One of the most common HIPAA violations is the failure to perform a risk analysis. Organizations should perform a risk analysis on an ongoing basis to help determine if there are any vulnerabilities in their systems. They should make that PHI confidentiality and integrity are always a top priority.  Existing risks will leave healthcare organization vulnerable to hackers and financial penalties.
    Some examples:
  2. Failure to Take Action on Security Risks

    A healthcare organization may identify security risks and not immediately act.  Security risks must be mitigated in a reasonable period and there should be full documentation of what steps were taken.
    Some examples:
  3. Using Non-Encrypted Lost or Stolen Laptop, Cell Phone or USB Device

    Encryption is not actually required by HIPAA regulations.  However, if it is not used then alternative security measures must be taken.  The most common HIPAA violations occur when non-encrypted devices are lost or stolen resulting in a PHI breach. In 2016, an iPhone was lost with PHI, and it did not have a password or any encryption enabled. Catholic Health Care Services of Philadelphia was fined $650,000 since over 400 people were involved.  Many states have passed laws requiring encrypted PHI files. If a security breach occurs, but the key to decrypt data is not stolen then the incident is not reportable.
    Portable devices should never be left in cars. It is also an excellent security practice to provide employees with dedicated mobile devices for their jobs, so they do not use their personal devices for work.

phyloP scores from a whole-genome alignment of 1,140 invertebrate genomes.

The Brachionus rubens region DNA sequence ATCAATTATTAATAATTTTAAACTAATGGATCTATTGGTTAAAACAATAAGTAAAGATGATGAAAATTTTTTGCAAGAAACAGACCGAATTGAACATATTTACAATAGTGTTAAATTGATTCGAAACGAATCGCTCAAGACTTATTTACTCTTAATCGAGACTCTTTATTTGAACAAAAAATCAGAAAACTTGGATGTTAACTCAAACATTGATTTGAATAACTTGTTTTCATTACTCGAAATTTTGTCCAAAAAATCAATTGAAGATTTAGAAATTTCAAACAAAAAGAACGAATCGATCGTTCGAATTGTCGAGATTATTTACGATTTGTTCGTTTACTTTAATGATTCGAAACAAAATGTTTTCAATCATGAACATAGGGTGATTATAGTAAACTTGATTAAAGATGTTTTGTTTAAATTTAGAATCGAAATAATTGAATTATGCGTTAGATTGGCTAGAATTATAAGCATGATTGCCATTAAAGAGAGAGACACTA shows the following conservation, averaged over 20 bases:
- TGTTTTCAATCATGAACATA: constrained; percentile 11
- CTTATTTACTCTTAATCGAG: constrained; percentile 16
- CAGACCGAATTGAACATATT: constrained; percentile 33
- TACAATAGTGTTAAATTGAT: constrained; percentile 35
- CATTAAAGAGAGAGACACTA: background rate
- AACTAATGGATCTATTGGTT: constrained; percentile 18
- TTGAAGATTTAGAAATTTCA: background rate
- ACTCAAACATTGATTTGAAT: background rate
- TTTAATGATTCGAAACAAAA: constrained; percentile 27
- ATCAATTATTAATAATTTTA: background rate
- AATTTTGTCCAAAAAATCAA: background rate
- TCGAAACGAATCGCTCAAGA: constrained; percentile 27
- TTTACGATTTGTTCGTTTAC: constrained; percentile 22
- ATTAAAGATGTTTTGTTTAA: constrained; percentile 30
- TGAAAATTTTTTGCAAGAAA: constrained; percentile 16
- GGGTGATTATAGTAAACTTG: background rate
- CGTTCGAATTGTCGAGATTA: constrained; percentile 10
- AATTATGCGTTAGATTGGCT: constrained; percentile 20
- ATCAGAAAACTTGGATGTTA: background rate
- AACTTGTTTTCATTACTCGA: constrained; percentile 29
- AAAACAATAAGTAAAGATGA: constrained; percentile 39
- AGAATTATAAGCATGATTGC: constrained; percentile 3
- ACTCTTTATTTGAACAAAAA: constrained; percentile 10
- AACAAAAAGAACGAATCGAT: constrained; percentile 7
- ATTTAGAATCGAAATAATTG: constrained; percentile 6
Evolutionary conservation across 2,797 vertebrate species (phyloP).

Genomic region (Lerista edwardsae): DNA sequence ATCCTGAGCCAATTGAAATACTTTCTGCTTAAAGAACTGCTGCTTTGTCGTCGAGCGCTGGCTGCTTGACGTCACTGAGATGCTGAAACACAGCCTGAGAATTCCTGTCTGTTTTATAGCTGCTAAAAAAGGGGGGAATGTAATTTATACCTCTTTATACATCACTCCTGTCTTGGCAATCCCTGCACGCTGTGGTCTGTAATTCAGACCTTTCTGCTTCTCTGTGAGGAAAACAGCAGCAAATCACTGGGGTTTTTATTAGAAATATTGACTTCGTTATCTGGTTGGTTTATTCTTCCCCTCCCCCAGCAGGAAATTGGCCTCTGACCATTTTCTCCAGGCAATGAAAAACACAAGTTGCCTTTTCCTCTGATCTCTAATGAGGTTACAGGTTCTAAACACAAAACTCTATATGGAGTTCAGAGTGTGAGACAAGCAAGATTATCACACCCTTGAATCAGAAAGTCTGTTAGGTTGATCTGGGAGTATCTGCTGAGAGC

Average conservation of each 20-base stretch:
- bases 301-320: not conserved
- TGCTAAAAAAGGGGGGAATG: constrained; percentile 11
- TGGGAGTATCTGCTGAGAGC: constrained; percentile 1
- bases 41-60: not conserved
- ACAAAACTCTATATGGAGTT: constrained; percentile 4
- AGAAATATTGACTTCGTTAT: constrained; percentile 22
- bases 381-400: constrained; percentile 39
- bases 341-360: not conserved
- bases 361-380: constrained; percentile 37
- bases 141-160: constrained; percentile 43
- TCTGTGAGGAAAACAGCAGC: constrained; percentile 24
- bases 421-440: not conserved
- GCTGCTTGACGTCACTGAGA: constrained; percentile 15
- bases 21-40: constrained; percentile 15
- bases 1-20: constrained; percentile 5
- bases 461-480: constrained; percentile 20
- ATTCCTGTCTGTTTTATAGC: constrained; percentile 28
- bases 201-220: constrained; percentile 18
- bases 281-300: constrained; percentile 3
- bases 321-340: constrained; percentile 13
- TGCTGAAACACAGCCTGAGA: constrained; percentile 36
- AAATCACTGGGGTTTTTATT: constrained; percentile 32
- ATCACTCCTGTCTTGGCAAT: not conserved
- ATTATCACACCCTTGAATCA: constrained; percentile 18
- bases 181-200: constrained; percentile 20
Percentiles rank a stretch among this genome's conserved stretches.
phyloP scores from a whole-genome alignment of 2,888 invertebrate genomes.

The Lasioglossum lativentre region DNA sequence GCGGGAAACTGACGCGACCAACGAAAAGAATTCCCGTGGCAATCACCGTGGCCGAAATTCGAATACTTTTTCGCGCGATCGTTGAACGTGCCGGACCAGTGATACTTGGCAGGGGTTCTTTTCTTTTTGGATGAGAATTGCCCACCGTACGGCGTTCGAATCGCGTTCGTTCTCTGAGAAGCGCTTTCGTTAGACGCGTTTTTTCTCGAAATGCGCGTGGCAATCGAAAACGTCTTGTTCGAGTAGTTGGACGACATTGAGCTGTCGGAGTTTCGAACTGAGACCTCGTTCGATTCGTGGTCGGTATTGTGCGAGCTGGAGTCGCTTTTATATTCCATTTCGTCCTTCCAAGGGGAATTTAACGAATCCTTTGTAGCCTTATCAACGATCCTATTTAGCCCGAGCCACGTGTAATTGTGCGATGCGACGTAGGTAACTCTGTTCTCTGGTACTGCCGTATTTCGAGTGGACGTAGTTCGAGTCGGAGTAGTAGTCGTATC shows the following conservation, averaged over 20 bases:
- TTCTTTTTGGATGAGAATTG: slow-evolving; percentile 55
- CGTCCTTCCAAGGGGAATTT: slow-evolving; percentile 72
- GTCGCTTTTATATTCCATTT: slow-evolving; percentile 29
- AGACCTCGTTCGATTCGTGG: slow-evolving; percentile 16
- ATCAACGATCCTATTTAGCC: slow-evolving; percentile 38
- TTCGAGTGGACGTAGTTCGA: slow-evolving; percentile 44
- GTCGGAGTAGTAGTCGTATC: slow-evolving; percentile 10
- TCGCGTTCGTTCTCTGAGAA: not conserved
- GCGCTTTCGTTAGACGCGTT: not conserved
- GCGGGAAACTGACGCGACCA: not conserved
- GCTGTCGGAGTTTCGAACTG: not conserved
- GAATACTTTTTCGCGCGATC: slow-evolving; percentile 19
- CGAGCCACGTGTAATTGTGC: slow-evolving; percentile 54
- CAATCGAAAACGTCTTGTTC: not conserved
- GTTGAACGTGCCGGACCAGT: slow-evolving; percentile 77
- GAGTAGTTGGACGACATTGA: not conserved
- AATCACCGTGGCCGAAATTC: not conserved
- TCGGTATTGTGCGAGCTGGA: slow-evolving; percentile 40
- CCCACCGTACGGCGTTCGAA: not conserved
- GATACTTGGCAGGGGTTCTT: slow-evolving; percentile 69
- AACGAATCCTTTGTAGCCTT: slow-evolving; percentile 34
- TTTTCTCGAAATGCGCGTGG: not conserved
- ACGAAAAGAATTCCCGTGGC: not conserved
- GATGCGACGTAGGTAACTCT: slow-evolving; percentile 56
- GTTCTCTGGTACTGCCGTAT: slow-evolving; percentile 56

Some examples:
  4. Not Executing a HIPAA-Compliant Business Associate Agreement (BAA)

    If a healthcare organization and one of their business associates do not execute a BAA, that is a violation of HIPAA. The reason for a BAA is to make sure that anybody working with PHI is aware of all the requirements of HIPAA. To be HIPAA compliant a BAA a needs to be drafted in accordance with the omnibus final rule.
    Some examples:
  5. No or Limited Employee Training

    Proper ongoing training is the key to minimizing HIPAA breaches. The culture of the healthcare and hospital organizations and their senior leadership teams must be completely focused on and diligent about protecting PHI. HIPAA breaches often result because people forget or get lax about the privacy and security processes and policies already mandated by the organization.  Technology is also rapidly evolving with new applications and complexity. New technology and a working from home (WFH) environment require employees and contractors receive continuous training to correctly learn the technology and understand the risks.